Behavioral Health Issue Brief Series No. 7
Medicaid & SCHIP; Managed Care Contracting
Medicaid beneficiaries enrolled in managed care arrangements have two basic sets of procedural protections when benefits are denied. The first set consists of the right to timely and adequate notice of "any action affecting [a] claim" for medical assistance, as well as a fair hearing in the case of any individual "whose claim for medical assistance under the plan is denied or is not acted upon with reasonable promptness." The second is the right to "internal grievance" procedures to "challenge the denial of coverage *** or payment [of medical] assistance." The Health Care Financing Administration (HCFA) is expected to delineate the specific elements of each of these procedural safeguards in a managed care environment -- as well as how the two sets of protections relate to each other -- in forthcoming regulations implementing the Balanced Budget Act (BBA) of 1997.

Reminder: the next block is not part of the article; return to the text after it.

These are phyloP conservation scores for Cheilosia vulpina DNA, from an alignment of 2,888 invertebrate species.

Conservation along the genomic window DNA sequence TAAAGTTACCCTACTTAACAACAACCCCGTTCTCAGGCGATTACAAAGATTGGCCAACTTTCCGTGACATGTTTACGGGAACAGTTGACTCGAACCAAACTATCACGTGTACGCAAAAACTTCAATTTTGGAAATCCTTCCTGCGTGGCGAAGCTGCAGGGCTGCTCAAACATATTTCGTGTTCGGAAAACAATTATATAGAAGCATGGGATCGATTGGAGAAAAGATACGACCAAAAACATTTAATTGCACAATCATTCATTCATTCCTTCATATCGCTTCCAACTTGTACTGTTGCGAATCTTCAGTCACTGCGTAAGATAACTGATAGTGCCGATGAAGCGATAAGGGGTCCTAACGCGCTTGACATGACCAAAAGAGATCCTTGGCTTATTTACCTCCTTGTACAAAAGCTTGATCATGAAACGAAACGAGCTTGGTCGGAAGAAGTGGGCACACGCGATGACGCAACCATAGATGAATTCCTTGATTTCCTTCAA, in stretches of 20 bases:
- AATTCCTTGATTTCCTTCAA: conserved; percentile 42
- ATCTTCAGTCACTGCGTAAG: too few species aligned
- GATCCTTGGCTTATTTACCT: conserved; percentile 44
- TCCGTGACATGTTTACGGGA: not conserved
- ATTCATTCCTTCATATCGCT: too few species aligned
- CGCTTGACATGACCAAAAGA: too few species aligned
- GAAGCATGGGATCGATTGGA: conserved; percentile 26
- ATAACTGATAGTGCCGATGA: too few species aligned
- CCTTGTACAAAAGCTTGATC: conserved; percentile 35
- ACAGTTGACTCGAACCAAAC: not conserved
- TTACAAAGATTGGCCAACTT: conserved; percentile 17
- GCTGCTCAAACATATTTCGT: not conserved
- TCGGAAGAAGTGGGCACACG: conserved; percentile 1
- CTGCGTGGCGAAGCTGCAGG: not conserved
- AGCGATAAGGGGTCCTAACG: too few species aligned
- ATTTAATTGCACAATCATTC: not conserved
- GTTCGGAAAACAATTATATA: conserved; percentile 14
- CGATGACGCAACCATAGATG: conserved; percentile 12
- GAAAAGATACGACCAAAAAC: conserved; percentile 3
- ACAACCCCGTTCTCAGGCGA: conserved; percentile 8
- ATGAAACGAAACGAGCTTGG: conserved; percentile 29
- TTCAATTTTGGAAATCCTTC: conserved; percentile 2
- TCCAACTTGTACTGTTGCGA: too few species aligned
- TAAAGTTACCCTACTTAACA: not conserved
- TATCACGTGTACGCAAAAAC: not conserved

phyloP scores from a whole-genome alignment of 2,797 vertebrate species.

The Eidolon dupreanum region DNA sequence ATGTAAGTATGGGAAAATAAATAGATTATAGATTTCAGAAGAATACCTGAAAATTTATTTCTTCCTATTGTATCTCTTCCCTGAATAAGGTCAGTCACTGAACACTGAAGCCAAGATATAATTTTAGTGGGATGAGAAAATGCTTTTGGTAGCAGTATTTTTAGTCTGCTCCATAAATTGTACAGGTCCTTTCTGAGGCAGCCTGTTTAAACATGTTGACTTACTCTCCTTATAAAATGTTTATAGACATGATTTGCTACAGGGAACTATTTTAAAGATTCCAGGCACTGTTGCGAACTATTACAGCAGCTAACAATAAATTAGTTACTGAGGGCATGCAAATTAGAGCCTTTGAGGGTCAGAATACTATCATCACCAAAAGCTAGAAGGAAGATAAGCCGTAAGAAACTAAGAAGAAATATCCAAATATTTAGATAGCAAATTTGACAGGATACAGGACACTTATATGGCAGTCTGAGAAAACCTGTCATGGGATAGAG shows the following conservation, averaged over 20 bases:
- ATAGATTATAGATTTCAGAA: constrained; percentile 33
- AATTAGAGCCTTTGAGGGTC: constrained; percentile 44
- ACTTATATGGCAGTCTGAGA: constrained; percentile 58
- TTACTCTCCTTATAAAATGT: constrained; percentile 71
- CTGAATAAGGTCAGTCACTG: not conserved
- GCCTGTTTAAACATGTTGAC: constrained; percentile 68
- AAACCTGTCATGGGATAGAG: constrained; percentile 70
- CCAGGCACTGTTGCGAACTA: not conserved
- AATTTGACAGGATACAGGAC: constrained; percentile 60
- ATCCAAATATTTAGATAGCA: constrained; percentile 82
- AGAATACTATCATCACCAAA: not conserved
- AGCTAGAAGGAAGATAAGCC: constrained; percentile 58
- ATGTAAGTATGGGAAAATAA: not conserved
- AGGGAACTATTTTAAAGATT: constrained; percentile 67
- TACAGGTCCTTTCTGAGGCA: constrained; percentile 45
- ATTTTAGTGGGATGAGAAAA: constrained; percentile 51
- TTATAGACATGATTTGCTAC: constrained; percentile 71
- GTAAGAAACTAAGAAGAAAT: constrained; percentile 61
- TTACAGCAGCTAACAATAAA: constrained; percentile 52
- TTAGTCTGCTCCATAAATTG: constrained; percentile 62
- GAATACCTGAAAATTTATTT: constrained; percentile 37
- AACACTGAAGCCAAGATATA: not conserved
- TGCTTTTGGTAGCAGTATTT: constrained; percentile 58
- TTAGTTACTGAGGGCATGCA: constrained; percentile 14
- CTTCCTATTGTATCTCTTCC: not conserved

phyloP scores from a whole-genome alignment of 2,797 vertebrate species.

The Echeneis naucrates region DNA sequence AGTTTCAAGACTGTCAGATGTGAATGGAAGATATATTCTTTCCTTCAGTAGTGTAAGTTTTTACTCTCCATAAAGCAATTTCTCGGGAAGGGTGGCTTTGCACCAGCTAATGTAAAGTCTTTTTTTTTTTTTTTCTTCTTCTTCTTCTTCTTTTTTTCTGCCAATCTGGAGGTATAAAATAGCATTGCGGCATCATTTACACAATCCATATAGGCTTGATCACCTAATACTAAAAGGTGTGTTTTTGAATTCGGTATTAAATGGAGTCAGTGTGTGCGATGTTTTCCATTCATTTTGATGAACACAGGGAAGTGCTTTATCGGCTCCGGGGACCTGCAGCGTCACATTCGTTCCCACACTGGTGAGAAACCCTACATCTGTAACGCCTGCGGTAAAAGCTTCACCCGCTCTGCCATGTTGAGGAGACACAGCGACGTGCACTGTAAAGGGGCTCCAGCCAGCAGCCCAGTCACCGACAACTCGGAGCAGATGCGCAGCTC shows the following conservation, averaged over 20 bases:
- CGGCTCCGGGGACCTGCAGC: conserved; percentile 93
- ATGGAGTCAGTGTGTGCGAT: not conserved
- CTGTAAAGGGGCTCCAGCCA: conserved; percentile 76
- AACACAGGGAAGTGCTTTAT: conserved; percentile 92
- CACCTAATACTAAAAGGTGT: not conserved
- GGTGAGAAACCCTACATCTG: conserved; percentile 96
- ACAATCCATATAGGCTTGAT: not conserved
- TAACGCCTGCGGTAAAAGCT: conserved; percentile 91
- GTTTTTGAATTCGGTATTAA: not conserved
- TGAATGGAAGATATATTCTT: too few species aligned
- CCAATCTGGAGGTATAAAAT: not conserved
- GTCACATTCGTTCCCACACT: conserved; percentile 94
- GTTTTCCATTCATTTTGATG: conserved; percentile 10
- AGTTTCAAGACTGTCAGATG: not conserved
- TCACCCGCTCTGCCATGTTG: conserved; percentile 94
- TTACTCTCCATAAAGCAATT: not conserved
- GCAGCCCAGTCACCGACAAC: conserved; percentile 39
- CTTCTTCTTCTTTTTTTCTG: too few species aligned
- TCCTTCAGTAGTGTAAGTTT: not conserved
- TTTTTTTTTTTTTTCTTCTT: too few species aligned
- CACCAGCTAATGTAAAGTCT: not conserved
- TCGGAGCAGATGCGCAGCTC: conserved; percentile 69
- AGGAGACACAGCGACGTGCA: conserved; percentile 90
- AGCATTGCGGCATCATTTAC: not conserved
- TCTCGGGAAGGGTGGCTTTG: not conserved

This Issue Brief examines how state Medicaid agencies approach the issue of grievances and appeals in their contracts with managed care organizations (MCOs) furnishing comprehensive services. The source of information for this Issue Brief is the MCO contract data base maintained by the Center for Health Services Research and Policy and supported in part by the Substance Abuse and Mental Health Services Administration. As a result, this Issue Brief focuses on grievance and appeals procedures for enrollees of managed care organizations and does not address the procedural protections available to individuals who are enrolled in other forms of managed care, such as primary care case management systems.
Rosenbaum, Sara J. and Teitelbaum, Joel B., "Designing a Complaint and Grievance System and Other Member Assistance Services Under Medicaid Managed Care" (2000). Health Policy and Management Issue Briefs. Paper 15.